I write about the importance of gratitude this time each year, inspired by the Thanksgiving holiday. As Americans, we are taught from an early age about the friendly Indians who helped the Pilgrims survive the winter, and the grateful Pilgrims who shared their bountiful feast with them. It’s a story that is still taught today. But the truth about the Wampanoag people and the English who colonized their land is complex, dark, and ultimately tragic.
Right now, America is going through an honest examination of our history. We’re facing an uncomfortable realization than many of our most cherished parts of our history are just myths. The Thanksgiving story is one of them. Does that mean that the spirit of Thanksgiving is also a lie?
History is the story we tell about ourselves. Not only does it describe what happened to us, it tells us who we are and what we value. We do this with our personal histories as we do with our national one. I look back through my life to create a narrative about myself. Because of where I grew up and what I experienced, I develop certain beliefs about myself and the world that affect my actions. But what happens when we are confronted by something that challenges that outlook, like what happened to me in 2016? It can shatter our entire belief system. That’s why people would rather cling to wild conspiracy theories than face the truth.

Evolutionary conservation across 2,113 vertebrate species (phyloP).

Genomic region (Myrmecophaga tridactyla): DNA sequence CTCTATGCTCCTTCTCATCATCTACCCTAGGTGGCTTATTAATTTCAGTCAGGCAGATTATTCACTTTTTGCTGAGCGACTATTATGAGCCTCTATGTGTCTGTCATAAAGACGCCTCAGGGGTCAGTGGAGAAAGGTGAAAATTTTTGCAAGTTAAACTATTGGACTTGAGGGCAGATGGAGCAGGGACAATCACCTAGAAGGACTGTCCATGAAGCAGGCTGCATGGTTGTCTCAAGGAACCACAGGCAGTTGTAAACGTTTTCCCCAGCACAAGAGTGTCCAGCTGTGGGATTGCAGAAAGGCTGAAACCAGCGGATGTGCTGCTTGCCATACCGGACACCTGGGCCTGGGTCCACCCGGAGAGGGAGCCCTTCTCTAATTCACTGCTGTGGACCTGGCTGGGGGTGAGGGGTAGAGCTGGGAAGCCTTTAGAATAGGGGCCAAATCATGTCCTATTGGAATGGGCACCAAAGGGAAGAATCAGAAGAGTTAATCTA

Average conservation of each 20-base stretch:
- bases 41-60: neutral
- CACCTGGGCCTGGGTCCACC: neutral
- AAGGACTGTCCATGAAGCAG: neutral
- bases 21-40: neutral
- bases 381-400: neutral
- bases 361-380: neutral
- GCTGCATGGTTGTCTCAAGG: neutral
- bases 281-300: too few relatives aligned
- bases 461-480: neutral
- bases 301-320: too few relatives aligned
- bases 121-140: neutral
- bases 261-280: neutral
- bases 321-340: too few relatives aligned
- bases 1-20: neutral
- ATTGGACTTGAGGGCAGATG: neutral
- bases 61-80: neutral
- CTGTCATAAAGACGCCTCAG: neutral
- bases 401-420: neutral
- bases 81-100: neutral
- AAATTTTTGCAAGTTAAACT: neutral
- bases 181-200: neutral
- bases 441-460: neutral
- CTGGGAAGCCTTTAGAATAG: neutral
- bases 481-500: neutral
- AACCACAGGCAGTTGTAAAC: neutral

But if a value depends completely on a lie, how valuable is it? If you’re taught that a certain group of people is evil, and you meet someone from that group who turns out to be a good and moral person and a great friend, how valid is that teaching? If you’re instilled with an image of self-reliance that demands you “pull yourself up by your own bootstraps,” what do you do when you need someone’s help? If you believe our nation is the greatest on earth, but there is widespread poverty, political division, and growing violence, how great is it? And does this myth of greatness prevent us from taking the steps to make our country truly great?
There are certain values that aren’t tied to a specific event. They are values we know are true from our own experience, the experiences of others, and the truths throughout history. These values are universal and self-evident. One of them is gratitude.
We’ve seen how gratitude makes our world seem brighter, happier, and more fulfilling. It can carry us through difficult times and personal losses. It inspires us to do more for others and fight for the things we believe in. Gratitude gives us a reason to live.
We should be grateful for the truth because it shows us what values endure. When we peel away the rationalizations for colonialism, we see the importance of cooperation, mutual support, and—most of all—gratitude. If the myths of the past don’t match the values, we must work to change society so it lives up to those values. If we believe in justice, we have to speak out when we see injustice. If we cherish democracy, we must act when politicians and extremists threaten it. If we love our country, we don’t wrap ourselves in the flag. We roll up our sleeves to make it better.
Gratitude isn’t tied to a day or a historical myth. It is an attitude we should live in all year around. Gratitude isn’t afraid of the truth because it is true. Gratitude reminds us to appreciate what we have by fighting for the things we value and the values that endure.